Avalon-redT’s merged ‘Transatlantic flow battery entity’ to be called Invinity

Avalon Battery systems in place at a project by NEXTracker for Ideal Energy in the US. Image: NEXTracker / Ideal Energy.

Avalon Battery and redT have revealed that their proposed merger will create a new company to be known as Invinity Energy Systems.

The pair both manufacture energy storage systems based around vanadium redox flow battery technology. They have been trailing the merger - albeit explained as a ‘reverse takeover’ in accounting terms - for some time. With Avalon based in the US and redT headquartered in the UK, the pair issued a press release today describing it as a “Transatlantic energy storage merger” which “looks to create a global sector leader”.

The deal remains subject to shareholder approval with the new company set to be valued at around £57.7 million (US$70.95 million). A press release issued in the UK claimed that vanadium flow batteries of the type made by Invinity are “a key competitor to existing lithium-ion technology in the rapidly growing global energy storage market”.

Avalon is perhaps best known as flow battery supplier to US solar tracker and PV energy solutions company NEXTracker, as well as coming up with agile ways to reduce the capital cost of the non-degrading battery technology such as renting electrolytes to customers. redT meanwhile has a deal in place with Statkraft to offer solar-plus-storage to commercial and industrial (C&I) customers. Last week the UK company was given the go-ahead to manufacture 5MWh of vanadium battery storage for a ‘showcase’ project in its home country. The pair claim to have a combined portfolio of more than 40 flow battery projects.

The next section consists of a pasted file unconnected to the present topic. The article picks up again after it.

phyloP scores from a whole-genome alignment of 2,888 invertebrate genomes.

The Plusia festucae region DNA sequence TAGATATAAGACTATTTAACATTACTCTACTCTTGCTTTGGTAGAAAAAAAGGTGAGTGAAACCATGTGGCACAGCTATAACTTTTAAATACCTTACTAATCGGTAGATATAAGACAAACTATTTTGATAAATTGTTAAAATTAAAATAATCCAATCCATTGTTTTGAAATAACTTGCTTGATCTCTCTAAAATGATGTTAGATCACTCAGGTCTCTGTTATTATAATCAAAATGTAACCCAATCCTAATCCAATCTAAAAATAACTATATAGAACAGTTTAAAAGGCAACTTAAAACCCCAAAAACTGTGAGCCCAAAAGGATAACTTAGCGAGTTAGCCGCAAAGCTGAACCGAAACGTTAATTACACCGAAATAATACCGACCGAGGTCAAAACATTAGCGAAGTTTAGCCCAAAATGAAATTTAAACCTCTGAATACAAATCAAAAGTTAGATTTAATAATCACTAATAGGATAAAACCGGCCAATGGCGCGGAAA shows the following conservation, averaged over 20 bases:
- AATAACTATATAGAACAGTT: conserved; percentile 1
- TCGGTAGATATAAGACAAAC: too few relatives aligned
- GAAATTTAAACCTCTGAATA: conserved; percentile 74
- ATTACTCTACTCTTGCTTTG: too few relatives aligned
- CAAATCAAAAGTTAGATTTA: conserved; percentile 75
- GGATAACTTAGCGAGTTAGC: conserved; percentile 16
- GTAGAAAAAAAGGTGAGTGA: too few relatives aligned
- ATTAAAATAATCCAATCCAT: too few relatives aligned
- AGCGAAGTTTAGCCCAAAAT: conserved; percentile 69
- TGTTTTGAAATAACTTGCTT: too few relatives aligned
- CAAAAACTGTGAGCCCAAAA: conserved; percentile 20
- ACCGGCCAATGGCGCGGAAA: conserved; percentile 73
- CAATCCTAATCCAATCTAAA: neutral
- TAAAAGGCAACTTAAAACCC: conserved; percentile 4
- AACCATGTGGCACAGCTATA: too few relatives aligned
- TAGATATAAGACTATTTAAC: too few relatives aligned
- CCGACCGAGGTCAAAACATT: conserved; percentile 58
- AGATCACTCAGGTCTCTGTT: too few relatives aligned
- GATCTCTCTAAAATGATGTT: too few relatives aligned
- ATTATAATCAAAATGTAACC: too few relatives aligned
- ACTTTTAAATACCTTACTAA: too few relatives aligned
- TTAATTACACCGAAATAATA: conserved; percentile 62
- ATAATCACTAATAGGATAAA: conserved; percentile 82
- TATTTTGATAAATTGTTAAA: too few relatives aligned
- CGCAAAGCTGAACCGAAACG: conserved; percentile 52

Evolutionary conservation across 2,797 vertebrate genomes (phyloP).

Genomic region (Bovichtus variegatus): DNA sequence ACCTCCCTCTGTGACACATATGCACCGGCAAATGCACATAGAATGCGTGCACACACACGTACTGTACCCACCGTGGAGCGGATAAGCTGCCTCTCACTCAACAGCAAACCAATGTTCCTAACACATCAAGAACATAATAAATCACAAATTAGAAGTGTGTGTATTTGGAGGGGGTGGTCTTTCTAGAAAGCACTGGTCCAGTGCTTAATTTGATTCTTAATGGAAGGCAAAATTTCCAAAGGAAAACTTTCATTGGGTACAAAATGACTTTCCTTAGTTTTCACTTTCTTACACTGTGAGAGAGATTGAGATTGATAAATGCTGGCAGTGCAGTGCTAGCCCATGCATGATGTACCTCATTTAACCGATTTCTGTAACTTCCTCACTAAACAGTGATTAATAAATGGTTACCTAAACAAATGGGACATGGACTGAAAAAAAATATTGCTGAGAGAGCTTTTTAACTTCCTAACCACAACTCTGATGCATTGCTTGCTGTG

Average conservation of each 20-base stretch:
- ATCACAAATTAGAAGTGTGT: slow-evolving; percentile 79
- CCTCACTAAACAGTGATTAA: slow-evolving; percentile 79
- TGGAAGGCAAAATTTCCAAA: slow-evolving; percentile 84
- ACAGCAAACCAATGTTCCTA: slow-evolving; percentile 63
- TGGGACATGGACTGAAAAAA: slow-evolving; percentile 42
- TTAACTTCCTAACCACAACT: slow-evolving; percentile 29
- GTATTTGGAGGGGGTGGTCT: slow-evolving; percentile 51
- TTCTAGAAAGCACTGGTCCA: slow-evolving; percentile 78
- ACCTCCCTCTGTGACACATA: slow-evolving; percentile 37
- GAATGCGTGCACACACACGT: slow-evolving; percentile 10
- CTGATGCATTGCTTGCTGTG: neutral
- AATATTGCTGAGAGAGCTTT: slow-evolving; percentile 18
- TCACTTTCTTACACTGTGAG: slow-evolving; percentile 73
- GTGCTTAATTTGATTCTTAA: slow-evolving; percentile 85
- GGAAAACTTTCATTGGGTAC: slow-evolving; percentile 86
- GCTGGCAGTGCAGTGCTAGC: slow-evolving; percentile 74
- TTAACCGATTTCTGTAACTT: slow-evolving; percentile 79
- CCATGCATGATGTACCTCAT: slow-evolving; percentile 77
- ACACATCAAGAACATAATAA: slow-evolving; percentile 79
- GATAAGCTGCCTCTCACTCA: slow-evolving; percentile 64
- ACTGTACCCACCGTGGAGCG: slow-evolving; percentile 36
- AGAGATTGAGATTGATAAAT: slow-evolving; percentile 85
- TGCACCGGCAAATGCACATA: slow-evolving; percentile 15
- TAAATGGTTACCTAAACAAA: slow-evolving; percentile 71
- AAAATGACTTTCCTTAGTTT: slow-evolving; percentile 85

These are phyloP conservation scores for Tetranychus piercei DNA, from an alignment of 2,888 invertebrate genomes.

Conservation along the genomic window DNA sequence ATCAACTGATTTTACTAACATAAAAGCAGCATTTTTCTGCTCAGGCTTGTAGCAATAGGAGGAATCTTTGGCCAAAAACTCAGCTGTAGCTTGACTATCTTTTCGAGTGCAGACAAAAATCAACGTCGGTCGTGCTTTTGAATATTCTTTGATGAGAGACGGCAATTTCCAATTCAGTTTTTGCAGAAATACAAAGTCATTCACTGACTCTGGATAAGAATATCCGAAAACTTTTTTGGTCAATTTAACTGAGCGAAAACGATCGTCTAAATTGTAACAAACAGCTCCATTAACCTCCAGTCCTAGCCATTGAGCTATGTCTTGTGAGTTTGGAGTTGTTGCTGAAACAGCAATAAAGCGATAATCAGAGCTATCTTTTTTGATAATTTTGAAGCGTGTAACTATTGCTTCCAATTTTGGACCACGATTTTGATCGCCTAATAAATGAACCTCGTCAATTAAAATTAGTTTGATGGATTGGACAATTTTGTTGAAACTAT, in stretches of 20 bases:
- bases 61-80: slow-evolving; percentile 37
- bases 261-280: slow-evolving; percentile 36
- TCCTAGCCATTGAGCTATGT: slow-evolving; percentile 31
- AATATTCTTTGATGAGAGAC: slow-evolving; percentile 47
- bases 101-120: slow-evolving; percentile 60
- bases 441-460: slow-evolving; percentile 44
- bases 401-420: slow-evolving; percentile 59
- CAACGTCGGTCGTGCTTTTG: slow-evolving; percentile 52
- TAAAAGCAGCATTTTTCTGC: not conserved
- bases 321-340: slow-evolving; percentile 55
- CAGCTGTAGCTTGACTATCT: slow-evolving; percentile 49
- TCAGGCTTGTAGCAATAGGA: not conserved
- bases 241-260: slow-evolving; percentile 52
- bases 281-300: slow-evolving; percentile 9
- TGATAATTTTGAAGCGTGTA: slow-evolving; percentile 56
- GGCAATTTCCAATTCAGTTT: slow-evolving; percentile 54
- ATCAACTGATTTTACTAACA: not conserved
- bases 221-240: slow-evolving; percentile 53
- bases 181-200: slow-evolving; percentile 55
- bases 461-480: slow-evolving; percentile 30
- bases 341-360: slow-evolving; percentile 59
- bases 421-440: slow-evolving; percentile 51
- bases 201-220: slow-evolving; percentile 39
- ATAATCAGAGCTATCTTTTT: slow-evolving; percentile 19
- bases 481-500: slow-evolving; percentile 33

As announced in November last year, Avalon CEO Larry Zulch will also lead the merged entity. 

"The merged company will be a world leader in flow batteries. This gives us the platform to compete head-to-head against incumbent lithium-ion giants, and in so doing prove that our robust, safe, non-degrading energy storage solutions are the best solution for delivering the world’s ambitious decarbonisation targets," Larry Zulch said. 

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